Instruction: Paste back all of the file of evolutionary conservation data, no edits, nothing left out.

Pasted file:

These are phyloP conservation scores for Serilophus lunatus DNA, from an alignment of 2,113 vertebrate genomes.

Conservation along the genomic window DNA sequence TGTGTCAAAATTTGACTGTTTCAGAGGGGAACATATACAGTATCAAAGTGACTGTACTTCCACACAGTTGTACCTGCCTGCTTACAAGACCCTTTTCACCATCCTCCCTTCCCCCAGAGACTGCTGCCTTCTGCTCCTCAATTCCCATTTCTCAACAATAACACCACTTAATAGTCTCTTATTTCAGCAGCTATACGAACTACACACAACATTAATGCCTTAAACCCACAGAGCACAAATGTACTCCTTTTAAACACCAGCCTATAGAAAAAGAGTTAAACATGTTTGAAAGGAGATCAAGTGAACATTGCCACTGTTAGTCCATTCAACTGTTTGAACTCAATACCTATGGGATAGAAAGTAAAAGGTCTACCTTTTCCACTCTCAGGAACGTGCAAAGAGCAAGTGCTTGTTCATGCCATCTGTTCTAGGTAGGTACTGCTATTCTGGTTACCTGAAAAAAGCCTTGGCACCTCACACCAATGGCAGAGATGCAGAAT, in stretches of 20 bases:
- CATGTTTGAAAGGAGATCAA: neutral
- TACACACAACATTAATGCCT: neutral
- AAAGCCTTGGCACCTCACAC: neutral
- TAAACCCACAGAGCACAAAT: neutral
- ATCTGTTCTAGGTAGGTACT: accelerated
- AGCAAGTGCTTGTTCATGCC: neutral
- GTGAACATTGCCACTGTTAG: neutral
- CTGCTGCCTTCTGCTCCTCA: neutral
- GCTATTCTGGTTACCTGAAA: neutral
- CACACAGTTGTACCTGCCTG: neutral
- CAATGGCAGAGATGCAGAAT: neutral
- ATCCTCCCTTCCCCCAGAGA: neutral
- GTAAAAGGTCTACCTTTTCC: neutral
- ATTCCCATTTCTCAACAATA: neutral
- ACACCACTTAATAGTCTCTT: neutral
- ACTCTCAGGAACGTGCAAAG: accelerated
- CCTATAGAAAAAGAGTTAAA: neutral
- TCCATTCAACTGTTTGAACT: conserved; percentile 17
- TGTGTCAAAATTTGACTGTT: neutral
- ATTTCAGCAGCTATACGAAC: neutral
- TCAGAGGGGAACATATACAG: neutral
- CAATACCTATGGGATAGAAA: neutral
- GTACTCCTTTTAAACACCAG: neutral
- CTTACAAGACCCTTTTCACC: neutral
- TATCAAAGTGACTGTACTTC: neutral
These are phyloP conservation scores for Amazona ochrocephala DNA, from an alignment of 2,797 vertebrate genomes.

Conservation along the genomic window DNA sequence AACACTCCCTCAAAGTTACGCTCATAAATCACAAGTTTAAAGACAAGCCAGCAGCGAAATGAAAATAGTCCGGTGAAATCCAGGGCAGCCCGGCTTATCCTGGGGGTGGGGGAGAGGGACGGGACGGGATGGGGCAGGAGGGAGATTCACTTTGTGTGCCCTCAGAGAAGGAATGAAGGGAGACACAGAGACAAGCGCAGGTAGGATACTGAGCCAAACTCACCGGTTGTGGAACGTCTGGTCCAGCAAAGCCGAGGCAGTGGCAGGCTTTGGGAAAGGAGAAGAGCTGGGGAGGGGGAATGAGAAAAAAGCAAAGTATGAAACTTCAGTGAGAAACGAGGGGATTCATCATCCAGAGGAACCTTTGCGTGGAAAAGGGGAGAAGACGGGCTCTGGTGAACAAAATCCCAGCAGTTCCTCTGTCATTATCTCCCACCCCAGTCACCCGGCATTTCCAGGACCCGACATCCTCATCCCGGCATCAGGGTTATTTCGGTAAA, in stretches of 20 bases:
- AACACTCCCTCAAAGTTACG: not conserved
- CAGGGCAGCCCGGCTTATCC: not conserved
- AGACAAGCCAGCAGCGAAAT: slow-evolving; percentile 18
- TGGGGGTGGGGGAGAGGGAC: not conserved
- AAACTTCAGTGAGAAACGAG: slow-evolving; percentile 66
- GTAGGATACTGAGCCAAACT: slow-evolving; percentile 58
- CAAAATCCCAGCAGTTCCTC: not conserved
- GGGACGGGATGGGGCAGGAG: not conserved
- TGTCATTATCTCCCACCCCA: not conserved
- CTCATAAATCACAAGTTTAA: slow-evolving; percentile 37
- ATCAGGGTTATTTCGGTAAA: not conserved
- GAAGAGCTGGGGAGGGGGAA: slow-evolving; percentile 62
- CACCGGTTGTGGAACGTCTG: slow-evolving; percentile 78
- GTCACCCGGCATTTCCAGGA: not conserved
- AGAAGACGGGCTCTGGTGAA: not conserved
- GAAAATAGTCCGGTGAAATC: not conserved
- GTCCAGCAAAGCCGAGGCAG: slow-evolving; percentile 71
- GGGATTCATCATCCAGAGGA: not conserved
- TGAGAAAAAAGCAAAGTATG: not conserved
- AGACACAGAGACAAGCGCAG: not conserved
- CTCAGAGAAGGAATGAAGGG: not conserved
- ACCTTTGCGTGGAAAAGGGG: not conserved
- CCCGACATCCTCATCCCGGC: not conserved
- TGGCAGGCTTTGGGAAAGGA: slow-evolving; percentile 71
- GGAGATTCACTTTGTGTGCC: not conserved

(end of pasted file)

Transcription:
These are phyloP conservation scores for Serilophus lunatus DNA, from an alignment of 2,113 vertebrate genomes.

Conservation along the genomic window DNA sequence TGTGTCAAAATTTGACTGTTTCAGAGGGGAACATATACAGTATCAAAGTGACTGTACTTCCACACAGTTGTACCTGCCTGCTTACAAGACCCTTTTCACCATCCTCCCTTCCCCCAGAGACTGCTGCCTTCTGCTCCTCAATTCCCATTTCTCAACAATAACACCACTTAATAGTCTCTTATTTCAGCAGCTATACGAACTACACACAACATTAATGCCTTAAACCCACAGAGCACAAATGTACTCCTTTTAAACACCAGCCTATAGAAAAAGAGTTAAACATGTTTGAAAGGAGATCAAGTGAACATTGCCACTGTTAGTCCATTCAACTGTTTGAACTCAATACCTATGGGATAGAAAGTAAAAGGTCTACCTTTTCCACTCTCAGGAACGTGCAAAGAGCAAGTGCTTGTTCATGCCATCTGTTCTAGGTAGGTACTGCTATTCTGGTTACCTGAAAAAAGCCTTGGCACCTCACACCAATGGCAGAGATGCAGAAT, in stretches of 20 bases:
- CATGTTTGAAAGGAGATCAA: neutral
- TACACACAACATTAATGCCT: neutral
- AAAGCCTTGGCACCTCACAC: neutral
- TAAACCCACAGAGCACAAAT: neutral
- ATCTGTTCTAGGTAGGTACT: accelerated
- AGCAAGTGCTTGTTCATGCC: neutral
- GTGAACATTGCCACTGTTAG: neutral
- CTGCTGCCTTCTGCTCCTCA: neutral
- GCTATTCTGGTTACCTGAAA: neutral
- CACACAGTTGTACCTGCCTG: neutral
- CAATGGCAGAGATGCAGAAT: neutral
- ATCCTCCCTTCCCCCAGAGA: neutral
- GTAAAAGGTCTACCTTTTCC: neutral
- ATTCCCATTTCTCAACAATA: neutral
- ACACCACTTAATAGTCTCTT: neutral
- ACTCTCAGGAACGTGCAAAG: accelerated
- CCTATAGAAAAAGAGTTAAA: neutral
- TCCATTCAACTGTTTGAACT: conserved; percentile 17
- TGTGTCAAAATTTGACTGTT: neutral
- ATTTCAGCAGCTATACGAAC: neutral
- TCAGAGGGGAACATATACAG: neutral
- CAATACCTATGGGATAGAAA: neutral
- GTACTCCTTTTAAACACCAG: neutral
- CTTACAAGACCCTTTTCACC: neutral
- TATCAAAGTGACTGTACTTC: neutral
These are phyloP conservation scores for Amazona ochrocephala DNA, from an alignment of 2,797 vertebrate genomes.

Conservation along the genomic window DNA sequence AACACTCCCTCAAAGTTACGCTCATAAATCACAAGTTTAAAGACAAGCCAGCAGCGAAATGAAAATAGTCCGGTGAAATCCAGGGCAGCCCGGCTTATCCTGGGGGTGGGGGAGAGGGACGGGACGGGATGGGGCAGGAGGGAGATTCACTTTGTGTGCCCTCAGAGAAGGAATGAAGGGAGACACAGAGACAAGCGCAGGTAGGATACTGAGCCAAACTCACCGGTTGTGGAACGTCTGGTCCAGCAAAGCCGAGGCAGTGGCAGGCTTTGGGAAAGGAGAAGAGCTGGGGAGGGGGAATGAGAAAAAAGCAAAGTATGAAACTTCAGTGAGAAACGAGGGGATTCATCATCCAGAGGAACCTTTGCGTGGAAAAGGGGAGAAGACGGGCTCTGGTGAACAAAATCCCAGCAGTTCCTCTGTCATTATCTCCCACCCCAGTCACCCGGCATTTCCAGGACCCGACATCCTCATCCCGGCATCAGGGTTATTTCGGTAAA, in stretches of 20 bases:
- AACACTCCCTCAAAGTTACG: not conserved
- CAGGGCAGCCCGGCTTATCC: not conserved
- AGACAAGCCAGCAGCGAAAT: slow-evolving; percentile 18
- TGGGGGTGGGGGAGAGGGAC: not conserved
- AAACTTCAGTGAGAAACGAG: slow-evolving; percentile 66
- GTAGGATACTGAGCCAAACT: slow-evolving; percentile 58
- CAAAATCCCAGCAGTTCCTC: not conserved
- GGGACGGGATGGGGCAGGAG: not conserved
- TGTCATTATCTCCCACCCCA: not conserved
- CTCATAAATCACAAGTTTAA: slow-evolving; percentile 37
- ATCAGGGTTATTTCGGTAAA: not conserved
- GAAGAGCTGGGGAGGGGGAA: slow-evolving; percentile 62
- CACCGGTTGTGGAACGTCTG: slow-evolving; percentile 78
- GTCACCCGGCATTTCCAGGA: not conserved
- AGAAGACGGGCTCTGGTGAA: not conserved
- GAAAATAGTCCGGTGAAATC: not conserved
- GTCCAGCAAAGCCGAGGCAG: slow-evolving; percentile 71
- GGGATTCATCATCCAGAGGA: not conserved
- TGAGAAAAAAGCAAAGTATG: not conserved
- AGACACAGAGACAAGCGCAG: not conserved
- CTCAGAGAAGGAATGAAGGG: not conserved
- ACCTTTGCGTGGAAAAGGGG: not conserved
- CCCGACATCCTCATCCCGGC: not conserved
- TGGCAGGCTTTGGGAAAGGA: slow-evolving; percentile 71
- GGAGATTCACTTTGTGTGCC: not conserved